Improvement begins with listening

Whether it’s improving downtown, improving communication between government bodies and the electorate, or legislators sponsoring bills in Bismarck, meeting the needs of the public and making improvements starts with listening to the public.

That’s why the survey being conducted and studied of downtown businesses is such a good idea. Businesses are getting a chance to provide input into a strategic plan for development of the downtown. A previous community survey generated 931 responses, mostly from people who visit downtown once a month or more.

Souris Basin Planning Council is conducting the business survey for a Minot stakeholders group implementing recommendations of the International Economic Development Council, while Strengthen ND is analyzing the results of the community survey. The hope is that a strategic plan, in part reflecting the survey results, will be bought into by multiple downtown stakeholders.

Megan Laudenschlager, with Strengthen ND, has cited some preliminary findings from the community survey. People want downtown to include a variety of cultural options, including ethnic foods restaurants and markets, a vibrant arts scene and pop-up shops. Dining was particularly popular with respondents, actually being cited as the top reason people visited downtown. Trees, green space and art were also highly desirable to improve downtown’s aesthetics.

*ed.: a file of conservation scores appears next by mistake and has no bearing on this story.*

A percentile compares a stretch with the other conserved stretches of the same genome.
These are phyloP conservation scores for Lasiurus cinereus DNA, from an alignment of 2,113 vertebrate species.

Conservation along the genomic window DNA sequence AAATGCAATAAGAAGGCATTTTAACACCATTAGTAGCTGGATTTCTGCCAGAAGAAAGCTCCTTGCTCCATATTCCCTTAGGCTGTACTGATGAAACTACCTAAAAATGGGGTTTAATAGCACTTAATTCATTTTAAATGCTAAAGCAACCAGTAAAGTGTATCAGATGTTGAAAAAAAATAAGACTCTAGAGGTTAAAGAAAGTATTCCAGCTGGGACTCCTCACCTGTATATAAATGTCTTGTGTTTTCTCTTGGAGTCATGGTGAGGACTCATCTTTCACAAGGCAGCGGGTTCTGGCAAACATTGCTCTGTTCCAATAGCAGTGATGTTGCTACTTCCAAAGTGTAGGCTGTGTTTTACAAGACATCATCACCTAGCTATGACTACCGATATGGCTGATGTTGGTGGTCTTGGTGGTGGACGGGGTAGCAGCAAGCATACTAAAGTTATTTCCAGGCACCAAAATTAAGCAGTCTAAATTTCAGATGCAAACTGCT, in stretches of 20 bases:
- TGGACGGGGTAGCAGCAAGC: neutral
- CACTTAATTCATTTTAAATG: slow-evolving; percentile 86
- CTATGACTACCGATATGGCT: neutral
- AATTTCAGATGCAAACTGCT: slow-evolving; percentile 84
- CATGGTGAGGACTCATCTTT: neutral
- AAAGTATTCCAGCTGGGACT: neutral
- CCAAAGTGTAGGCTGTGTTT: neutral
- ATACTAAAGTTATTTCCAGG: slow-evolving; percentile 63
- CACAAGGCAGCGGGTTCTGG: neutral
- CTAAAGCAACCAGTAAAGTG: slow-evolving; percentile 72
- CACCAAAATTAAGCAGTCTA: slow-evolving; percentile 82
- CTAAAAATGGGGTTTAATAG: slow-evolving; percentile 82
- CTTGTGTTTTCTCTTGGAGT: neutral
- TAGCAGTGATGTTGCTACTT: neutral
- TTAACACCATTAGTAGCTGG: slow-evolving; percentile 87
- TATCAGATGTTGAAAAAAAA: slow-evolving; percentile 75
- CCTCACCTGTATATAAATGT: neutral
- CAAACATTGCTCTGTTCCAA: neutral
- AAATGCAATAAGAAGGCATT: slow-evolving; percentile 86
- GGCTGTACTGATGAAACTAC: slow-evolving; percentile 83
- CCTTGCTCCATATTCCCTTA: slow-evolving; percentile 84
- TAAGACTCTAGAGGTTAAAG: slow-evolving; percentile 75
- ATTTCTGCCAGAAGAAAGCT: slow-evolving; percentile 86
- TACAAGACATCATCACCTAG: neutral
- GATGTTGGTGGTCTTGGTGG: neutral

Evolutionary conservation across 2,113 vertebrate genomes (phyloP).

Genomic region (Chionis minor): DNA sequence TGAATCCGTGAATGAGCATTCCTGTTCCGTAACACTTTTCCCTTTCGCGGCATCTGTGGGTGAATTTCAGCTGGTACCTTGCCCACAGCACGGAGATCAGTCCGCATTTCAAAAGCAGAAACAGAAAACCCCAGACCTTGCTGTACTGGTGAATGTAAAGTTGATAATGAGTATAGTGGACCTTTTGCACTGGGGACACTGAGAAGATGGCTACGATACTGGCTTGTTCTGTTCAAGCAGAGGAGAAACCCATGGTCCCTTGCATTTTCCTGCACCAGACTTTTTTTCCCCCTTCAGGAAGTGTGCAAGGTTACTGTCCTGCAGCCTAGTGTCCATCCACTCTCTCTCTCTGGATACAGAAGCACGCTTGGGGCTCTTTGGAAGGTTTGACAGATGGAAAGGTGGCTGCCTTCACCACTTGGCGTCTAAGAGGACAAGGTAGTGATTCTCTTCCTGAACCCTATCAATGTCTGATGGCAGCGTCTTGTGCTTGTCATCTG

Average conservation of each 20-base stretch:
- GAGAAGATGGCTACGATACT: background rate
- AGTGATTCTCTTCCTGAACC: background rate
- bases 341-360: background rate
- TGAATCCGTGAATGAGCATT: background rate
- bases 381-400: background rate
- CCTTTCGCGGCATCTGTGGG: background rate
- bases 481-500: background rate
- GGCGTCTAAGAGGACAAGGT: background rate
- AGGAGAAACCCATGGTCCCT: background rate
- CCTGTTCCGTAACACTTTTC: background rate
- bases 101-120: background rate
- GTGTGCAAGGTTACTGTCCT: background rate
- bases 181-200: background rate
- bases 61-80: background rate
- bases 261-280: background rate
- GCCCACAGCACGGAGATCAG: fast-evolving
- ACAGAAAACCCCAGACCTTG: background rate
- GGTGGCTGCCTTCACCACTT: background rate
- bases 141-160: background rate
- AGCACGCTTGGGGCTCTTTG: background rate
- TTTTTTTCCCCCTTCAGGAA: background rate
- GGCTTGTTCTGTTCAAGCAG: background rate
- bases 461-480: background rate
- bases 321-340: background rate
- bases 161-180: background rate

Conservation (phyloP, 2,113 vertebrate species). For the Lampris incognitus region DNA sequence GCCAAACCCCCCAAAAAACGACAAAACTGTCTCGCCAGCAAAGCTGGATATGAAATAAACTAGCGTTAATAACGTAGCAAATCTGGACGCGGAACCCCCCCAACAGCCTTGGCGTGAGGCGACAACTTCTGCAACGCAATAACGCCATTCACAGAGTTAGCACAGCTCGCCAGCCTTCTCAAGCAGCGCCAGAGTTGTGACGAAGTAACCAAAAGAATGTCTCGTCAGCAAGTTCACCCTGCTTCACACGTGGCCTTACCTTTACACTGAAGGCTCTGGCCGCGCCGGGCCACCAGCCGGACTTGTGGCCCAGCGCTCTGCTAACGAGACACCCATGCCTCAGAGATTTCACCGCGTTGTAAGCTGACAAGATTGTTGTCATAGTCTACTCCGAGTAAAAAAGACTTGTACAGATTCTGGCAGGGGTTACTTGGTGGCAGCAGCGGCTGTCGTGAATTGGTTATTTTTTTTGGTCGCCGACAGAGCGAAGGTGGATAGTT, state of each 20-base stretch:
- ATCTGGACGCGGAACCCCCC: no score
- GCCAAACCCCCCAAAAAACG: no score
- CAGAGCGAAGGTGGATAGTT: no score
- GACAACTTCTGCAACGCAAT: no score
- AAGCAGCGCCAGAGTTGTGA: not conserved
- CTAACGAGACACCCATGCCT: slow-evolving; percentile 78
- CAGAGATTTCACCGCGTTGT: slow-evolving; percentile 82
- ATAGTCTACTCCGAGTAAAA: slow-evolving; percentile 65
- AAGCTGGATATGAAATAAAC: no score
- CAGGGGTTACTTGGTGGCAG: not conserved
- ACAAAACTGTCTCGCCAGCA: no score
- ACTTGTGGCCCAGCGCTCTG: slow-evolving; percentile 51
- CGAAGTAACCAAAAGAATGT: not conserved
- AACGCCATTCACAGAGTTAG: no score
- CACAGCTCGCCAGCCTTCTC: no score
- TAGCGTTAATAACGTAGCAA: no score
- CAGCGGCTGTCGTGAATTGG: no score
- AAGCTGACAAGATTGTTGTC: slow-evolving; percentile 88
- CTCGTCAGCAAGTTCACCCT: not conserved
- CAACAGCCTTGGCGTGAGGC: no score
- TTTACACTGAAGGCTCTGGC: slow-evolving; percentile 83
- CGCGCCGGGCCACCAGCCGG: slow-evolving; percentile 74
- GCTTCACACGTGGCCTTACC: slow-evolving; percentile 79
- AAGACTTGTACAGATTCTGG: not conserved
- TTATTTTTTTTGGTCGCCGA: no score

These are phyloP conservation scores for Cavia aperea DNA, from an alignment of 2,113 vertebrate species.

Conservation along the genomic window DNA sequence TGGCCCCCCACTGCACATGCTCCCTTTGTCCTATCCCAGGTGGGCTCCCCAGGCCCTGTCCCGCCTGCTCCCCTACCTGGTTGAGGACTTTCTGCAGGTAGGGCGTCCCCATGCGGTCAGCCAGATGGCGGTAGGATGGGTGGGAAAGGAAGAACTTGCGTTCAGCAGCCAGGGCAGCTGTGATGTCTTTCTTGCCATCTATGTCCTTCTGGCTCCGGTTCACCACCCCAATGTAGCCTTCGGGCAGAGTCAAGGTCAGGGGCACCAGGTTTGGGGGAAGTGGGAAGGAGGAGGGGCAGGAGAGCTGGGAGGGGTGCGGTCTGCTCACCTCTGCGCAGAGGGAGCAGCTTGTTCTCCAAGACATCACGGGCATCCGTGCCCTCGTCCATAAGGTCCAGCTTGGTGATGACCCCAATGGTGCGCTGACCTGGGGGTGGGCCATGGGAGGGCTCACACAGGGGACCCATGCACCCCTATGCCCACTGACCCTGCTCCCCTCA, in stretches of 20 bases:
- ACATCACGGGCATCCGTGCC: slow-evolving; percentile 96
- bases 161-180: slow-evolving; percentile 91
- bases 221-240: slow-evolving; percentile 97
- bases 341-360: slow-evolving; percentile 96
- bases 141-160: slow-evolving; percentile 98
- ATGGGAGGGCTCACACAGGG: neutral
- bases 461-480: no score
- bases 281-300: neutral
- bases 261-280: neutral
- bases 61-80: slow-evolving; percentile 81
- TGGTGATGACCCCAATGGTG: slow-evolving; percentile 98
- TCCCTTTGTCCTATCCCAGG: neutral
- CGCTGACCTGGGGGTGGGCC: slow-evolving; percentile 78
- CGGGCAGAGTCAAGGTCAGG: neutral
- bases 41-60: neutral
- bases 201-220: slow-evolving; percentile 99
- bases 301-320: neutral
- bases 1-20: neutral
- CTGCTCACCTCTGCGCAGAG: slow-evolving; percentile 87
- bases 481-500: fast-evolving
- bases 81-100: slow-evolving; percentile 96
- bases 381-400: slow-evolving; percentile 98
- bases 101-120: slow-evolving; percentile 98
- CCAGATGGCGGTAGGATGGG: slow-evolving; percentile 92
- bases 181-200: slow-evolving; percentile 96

Now, what will the survey of businesses demonstrate? How will the results of the two surveys be integrated into a strategic plan? Will the visions of downtown businesses and of visitors to downtown have strong similarities?

While these last questions remain to be answered in the not-too-distant future, the important thing is that they are being asked in the first place.

A mistake in some communities is relying exclusively on consultant input or primarily on business/development interests, or even just on small pockets of vocal activists. The wider a net is cast for ideas, the more diversity and potential innovation surfaces. It also helps members of the public feel that they are engaged in crafting an overall vision.

The interest in engaging with downtown stakeholders and with the overall community is a good step toward making improvements, for the betterment not just of the city’s core, but also for all of Minot.


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